Don’t let your friends dump git logs into CHANGELOGs™

What’s a change log?

A change log is a file which contains a curated, chronologically ordered list of notable changes for each version of a project.

What’s the point of a change log?

To make it easier for users and contributors to see precisely what notable changes have been made between each release (or version) of the project.

Why should I care?

Because software tools are for people. If you don’t care, why are you contributing to open source? Surely, there must be a kernel (ha!) of care somewhere in that lovely little brain of yours.

I talked with Adam Stacoviak and Jerod Santo on The Changelog (fitting, right?) podcast about why maintainers and contributors should care, and the motivations behind this project. If you can spare the time (1:06), it’s a good listen.

What makes a good change log?

I’m glad you asked.

A good change log sticks to these principles:

How can I minimize the effort required?

Always have an "Unreleased" section at the top for keeping track of any changes.

This serves two purposes:

What makes unicorns cry?

Alright…let’s get into it.

There’s more. Help me collect those unicorn tears by opening an issue or a pull request.

Is there a standard change log format?

Sadly, no. Calm down. I know you're furiously rushing to find that link to the GNU change log style guide, or the two-paragraph GNU NEWS file "guideline". The GNU style guide is a nice start but it is sadly naive. There's nothing wrong with being naive but when people need guidance it's rarely very helpful. Especially when there are many situations and edge cases to deal with.

This project contains what I hope will become a better CHANGELOG file convention. I don't think the status quo is good enough, and I think that as a community we can come up with better conventions if we try to extract good practices from real software projects. Please take a look around and remember that discussions and suggestions for improvements are welcome!

What should the change log file be named?

Well, if you can’t tell from the example above, is the best convention so far.

Some projects also use HISTORY.txt,,, NEWS.txt,, News.txt, RELEASES.txt,,, etc.

It’s a mess. All these names only makes it harder for people to find it.

Why can’t people just use a git log diff?

Because log diffs are full of noise — by nature. They could not make a suitable change log even in a hypothetical project run by perfect humans who never make typos, never forget to commit new files, never miss any part of a refactoring. The purpose of a commit is to document one atomic step in the process by which the code evolves from one state to another. The purpose of a change log is to document the noteworthy differences between these states.

As is the difference between good comments and the code itself, so is the difference between a change log and the commit log: one describes the why, the other the how.

Can change logs be automatically parsed?

It’s difficult, because people follow wildly different formats and file names.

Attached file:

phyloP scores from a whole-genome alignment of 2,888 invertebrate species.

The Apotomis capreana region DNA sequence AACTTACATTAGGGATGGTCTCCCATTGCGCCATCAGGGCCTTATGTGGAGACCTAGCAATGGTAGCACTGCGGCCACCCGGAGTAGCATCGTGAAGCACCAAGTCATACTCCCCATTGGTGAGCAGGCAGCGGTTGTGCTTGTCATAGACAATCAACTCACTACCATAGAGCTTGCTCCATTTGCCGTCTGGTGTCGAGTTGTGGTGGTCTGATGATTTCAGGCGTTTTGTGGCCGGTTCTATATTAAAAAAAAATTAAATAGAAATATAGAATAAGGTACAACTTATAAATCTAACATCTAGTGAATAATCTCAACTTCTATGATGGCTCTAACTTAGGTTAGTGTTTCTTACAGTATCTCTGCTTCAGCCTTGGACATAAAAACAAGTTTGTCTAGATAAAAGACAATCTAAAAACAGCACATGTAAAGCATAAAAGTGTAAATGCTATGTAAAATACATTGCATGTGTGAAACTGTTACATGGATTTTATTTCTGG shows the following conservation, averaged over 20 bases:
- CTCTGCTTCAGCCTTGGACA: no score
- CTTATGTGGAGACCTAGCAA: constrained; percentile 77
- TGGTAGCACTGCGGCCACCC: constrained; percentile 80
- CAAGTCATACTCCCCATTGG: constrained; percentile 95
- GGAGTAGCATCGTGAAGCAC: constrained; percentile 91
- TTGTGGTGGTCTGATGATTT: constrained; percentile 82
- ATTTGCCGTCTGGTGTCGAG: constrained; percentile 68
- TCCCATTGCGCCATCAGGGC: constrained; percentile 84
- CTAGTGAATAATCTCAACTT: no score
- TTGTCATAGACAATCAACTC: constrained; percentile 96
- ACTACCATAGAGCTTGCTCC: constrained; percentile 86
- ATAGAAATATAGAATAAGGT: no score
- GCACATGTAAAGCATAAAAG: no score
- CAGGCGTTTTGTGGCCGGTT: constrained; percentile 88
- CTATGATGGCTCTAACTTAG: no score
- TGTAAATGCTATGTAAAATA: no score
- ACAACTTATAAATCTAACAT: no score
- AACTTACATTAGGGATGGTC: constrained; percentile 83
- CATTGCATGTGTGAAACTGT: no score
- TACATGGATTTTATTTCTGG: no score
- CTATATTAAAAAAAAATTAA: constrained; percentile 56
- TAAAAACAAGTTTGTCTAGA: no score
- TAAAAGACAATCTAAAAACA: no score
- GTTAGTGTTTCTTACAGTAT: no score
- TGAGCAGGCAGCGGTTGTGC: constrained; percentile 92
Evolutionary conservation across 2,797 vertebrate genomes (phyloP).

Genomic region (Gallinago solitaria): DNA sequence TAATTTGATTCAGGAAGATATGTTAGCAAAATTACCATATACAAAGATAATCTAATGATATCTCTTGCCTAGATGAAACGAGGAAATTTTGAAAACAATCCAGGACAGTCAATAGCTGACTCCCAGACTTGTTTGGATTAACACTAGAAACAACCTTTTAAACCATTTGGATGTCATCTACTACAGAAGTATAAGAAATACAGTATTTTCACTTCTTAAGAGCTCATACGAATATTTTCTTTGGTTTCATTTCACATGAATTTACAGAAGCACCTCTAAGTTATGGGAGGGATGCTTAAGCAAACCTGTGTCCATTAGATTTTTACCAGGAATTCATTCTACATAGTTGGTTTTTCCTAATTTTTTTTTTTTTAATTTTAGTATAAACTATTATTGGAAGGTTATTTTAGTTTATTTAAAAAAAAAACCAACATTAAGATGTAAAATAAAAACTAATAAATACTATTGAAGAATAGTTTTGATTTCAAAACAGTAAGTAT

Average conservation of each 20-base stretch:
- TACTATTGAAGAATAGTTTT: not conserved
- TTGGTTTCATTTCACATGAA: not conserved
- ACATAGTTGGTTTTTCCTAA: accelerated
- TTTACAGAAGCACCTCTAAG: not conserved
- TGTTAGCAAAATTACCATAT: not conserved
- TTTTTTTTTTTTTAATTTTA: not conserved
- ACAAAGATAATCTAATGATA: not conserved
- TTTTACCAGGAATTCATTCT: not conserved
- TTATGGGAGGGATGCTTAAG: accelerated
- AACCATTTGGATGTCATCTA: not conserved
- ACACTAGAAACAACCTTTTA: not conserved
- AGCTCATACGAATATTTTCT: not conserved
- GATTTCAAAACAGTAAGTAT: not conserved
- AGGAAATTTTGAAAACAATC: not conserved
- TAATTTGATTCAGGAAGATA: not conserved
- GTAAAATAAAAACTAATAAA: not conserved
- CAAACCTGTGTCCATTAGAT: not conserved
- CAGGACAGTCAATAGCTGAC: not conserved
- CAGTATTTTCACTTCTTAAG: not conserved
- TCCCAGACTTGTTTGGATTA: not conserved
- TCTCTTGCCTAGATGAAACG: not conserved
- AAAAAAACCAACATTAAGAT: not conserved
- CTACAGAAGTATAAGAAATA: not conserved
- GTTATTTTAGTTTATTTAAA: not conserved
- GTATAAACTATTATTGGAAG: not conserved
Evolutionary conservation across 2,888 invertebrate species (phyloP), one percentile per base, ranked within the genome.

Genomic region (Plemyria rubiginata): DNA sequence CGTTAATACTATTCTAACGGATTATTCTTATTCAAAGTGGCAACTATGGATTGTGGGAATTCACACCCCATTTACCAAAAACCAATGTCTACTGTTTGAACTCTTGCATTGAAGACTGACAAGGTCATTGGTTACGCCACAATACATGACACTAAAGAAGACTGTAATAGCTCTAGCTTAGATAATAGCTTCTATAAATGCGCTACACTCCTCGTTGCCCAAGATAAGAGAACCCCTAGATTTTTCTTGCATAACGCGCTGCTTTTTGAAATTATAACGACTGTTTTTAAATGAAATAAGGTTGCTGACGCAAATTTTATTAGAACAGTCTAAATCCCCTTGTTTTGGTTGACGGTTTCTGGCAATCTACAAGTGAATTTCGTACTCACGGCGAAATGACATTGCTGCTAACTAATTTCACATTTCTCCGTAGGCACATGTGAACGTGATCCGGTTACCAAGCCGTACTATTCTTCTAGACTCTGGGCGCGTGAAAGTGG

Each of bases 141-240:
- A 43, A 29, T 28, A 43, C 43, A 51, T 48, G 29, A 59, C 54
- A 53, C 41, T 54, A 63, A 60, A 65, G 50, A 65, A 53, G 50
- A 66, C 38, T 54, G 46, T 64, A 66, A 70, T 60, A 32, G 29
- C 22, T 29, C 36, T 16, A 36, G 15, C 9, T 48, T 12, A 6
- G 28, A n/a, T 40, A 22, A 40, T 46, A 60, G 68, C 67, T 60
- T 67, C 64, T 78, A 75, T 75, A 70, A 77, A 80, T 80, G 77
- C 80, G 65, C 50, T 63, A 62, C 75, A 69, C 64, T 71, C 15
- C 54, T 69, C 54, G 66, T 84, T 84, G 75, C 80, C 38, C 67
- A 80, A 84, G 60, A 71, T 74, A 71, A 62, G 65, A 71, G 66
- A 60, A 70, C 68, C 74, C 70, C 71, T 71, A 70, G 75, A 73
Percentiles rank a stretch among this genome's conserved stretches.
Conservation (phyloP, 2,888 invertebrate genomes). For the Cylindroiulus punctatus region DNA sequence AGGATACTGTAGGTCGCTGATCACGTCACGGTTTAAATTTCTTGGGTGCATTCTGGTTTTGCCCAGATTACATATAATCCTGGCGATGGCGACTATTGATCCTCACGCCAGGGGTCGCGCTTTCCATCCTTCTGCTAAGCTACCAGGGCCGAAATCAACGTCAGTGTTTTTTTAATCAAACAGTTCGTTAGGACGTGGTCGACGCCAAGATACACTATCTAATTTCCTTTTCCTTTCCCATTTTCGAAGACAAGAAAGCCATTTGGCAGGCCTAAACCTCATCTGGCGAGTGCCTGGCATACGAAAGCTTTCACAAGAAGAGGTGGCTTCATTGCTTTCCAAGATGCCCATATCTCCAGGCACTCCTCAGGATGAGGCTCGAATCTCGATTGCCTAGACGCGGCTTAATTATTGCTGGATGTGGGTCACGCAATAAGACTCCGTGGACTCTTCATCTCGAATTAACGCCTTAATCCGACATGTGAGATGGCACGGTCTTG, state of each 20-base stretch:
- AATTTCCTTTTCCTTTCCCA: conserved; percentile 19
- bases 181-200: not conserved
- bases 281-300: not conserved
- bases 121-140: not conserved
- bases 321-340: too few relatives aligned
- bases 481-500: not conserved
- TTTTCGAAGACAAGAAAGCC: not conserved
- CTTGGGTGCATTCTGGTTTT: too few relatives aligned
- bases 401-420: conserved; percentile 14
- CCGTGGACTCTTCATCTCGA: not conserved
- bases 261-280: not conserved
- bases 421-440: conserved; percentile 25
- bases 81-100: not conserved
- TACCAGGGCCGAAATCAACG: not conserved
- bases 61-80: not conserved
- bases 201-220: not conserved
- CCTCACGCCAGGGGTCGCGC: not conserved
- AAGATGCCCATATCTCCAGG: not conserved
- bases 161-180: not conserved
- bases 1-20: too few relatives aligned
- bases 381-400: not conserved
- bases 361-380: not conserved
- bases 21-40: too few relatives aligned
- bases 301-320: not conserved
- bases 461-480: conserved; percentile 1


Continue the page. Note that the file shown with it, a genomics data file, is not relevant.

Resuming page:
Vandamme is a Ruby gem created by the Gemnasium team and which parses many (but not all) open source project change logs.

Why do you alternate between spelling it "CHANGELOG" and "change log"?

"CHANGELOG" is the name of the file itself. It's a bit shouty but it's a historical convention followed by many open source projects. Other examples of similar files include README, LICENSE, and CONTRIBUTING.

The uppercase naming (which in old operating systems made these files stick to the top) is used to draw attention to them. Since they're important metadata about the project, they could be useful to anyone intending to use or contribute to it, much like open source project badges.

When I refer to a "change log", I'm talking about the function of this file: to log changes.

What about yanked releases?

Yanked releases are versions that had to be pulled because of a serious bug or security issue. Often these versions don't even appear in change logs. They should. This is how you should display them:

## 0.0.5 - 2014-12-13 [YANKED]

The [YANKED] tag is loud for a reason. It's important for people to notice it. Since it's surrounded by brackets it's also easier to parse programmatically.

Should you ever rewrite a change log?

Sure. There are always good reasons to improve a change log. I regularly open pull requests to add missing releases to open source projects with unmaintained change logs.

It's also possible you may discover that you forgot to address a breaking change in the notes for a version. It's obviously important for you to update your change log in this case.

How can I contribute?

This document is not the truth; it’s my carefully considered opinion, along with information and examples I gathered. Although I provide an actual CHANGELOG on the GitHub repo, I have purposefully not created a proper release or clear list of rules to follow (as does, for instance).

This is because I want our community to reach a consensus. I believe the discussion is as important as the end result.

So please pitch in.